Digital Pianos vs. Acoustic Pianos – Six Reasons Why They’re Better
The digital piano versus acoustic piano debate has raged ever since the first digital piano was released onto the market in the 1980s.
To start with, and well into the 2000s, there was no question of the winner: the feel, sound, and look of acoustic pianos was far more sophisticated than the electronic-sounding, plastic-feeling digital pianos of the time. However, in the last decade, digital pianos started holding their own against acoustic pianos and we reckon that – in the last few years – they’ve actually overtaken at least the cheaper acoustic pianos out there in terms of sound quality, and pretty much any acoustic piano in terms of versatility.
It pains me to say this; I grew up with a piano in the family home and I am a keen piano player. Indeed, until not that long ago, I’ve been adamant that there is no way some digital circuitry and a set of speakers can improve on a massive reverberating piece of wood and metal. But with advances in processing power – and hence the technology used to recreate a piano sound by digital means – it is now very difficult to tell digital and acoustic apart
So we know that digital pianos can sound and feel as good as acoustic pianos, but what makes them actually better?
As I see it, there are four reasons:
1. They are more versatile
The Yamaha Clavinova can sound exactly like not only a Steinway, but also a Bosendorfer, or even that battered old piano in the local pub. Once you’ve bought an acoustic piano, it can only ever sound like one thing, but digital pianos can sound like pretty much any piano you can imagine. And, what’s more, they often come with other sounds too – strings, choirs, and more – that offer all sorts of creative playing possibilities.
2. You never need to tune them
This is a massive plus point. Acoustic pianos are the instruments that just keep on taking: if you don’t spend around £150 a year on tuning, they’ll basically be unplayable. Digital pianos never need tuning, and can even be transposed to play in a different key at the touch of a button (makes playing in C# a whole lot easier!).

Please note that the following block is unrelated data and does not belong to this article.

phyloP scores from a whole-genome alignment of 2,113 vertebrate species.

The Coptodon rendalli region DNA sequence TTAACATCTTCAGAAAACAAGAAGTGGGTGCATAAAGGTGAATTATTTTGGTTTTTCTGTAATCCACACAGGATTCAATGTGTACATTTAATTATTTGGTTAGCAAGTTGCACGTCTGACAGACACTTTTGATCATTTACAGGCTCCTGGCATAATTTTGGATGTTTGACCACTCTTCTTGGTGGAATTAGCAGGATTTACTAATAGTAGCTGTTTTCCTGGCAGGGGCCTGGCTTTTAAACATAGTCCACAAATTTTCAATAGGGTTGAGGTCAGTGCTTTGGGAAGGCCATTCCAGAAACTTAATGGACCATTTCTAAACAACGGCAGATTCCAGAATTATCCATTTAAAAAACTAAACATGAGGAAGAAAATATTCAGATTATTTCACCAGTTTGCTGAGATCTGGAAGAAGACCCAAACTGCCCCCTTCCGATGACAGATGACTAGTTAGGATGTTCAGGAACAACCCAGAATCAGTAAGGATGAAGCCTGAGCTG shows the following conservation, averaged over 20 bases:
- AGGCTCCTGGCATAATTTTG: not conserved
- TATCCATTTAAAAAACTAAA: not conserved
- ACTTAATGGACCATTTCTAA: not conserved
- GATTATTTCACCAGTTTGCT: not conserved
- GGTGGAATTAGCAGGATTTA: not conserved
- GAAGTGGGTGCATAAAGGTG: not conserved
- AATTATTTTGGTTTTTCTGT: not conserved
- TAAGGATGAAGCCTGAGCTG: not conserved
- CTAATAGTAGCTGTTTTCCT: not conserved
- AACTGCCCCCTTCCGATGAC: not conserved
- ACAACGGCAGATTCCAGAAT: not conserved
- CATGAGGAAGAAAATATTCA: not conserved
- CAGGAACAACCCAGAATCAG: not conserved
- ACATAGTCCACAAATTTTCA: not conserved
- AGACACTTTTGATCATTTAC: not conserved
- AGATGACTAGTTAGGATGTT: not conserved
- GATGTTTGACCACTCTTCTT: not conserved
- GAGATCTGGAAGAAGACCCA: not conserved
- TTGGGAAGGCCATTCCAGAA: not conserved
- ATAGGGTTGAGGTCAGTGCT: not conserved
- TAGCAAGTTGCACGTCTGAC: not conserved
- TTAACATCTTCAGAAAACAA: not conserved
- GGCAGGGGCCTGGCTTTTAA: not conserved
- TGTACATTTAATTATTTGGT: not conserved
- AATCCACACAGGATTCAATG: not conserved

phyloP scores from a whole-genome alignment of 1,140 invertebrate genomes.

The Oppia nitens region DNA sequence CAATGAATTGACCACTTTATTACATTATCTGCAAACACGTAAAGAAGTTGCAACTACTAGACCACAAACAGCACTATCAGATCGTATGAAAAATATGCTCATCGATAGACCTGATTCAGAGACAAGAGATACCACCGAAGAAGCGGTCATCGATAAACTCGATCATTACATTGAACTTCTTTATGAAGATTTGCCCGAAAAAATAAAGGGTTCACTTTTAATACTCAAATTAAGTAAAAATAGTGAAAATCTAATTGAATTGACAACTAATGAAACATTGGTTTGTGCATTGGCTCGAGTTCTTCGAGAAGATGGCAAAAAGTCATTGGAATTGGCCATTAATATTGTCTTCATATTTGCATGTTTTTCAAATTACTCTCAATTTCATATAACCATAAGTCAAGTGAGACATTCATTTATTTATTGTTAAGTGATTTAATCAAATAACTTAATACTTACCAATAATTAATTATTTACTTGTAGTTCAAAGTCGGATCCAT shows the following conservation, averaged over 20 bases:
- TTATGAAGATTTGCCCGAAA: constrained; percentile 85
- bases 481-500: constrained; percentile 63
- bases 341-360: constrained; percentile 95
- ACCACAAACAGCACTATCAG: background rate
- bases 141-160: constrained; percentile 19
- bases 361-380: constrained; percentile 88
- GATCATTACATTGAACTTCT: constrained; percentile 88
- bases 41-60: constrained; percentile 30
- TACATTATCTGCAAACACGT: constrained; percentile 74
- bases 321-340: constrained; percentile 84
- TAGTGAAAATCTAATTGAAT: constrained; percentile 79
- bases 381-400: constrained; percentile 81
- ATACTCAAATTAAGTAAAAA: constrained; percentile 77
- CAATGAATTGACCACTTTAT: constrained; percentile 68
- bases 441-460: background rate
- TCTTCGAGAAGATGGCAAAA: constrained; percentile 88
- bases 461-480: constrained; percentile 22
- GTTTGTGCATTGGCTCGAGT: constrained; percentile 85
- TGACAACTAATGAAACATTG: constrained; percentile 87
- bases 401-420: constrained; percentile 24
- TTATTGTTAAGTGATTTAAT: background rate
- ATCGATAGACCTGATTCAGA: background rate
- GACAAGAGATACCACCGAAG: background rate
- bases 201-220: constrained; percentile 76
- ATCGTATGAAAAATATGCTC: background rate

3. You can play in silence
This is an important one for me – with two small children, I can’t practice the piano at night unless I want them to wake up and come and join me (which generally I don’t). With a digital piano, you can just plug in a set of good quality headphones and play into the small hours with nary a care in the world.
4. They don’t take up so much room
Although there is something magnificent about a huge grand piano, most of us simply don’t have the room. Digital pianos have the capability to offer the same big sound out of a surprisingly compact unit that’ll slip into your front room without dominating it.
5. They can act as a home entertainment system
One of the key features of decent digital pianos is that they have extremely high quality speakers built in. This means that, not only does the piano itself sound amazing, but it can act as a very high quality (and LOUD!) speaker system. Higher up the series, many models also incorporate Bluetooth technology, meaning you can play music from your phone through the piano’s speakers on the other side of the room. Try doing that with a Steinway grand!
6. They can be controlled by MIDI and used as a MIDI controller
At home my laptop and audio interface sit neatly on top of my digital piano with a single USB cable joining the piano and the computer. What does this mean? It means 1. I can record myself playing the piano and correct any mistakes, and 2. I can use the piano to play the 50 gazillion other sounds that my laptop can make. Amazing!
So that’s it: finally digital pianos have overcome acoustic pianos. They sound at least as good as all but the most expensive acoustics and they do loads more besides. Don’t believe us? Come and check out our digital piano selection in our stores and you may be surprised.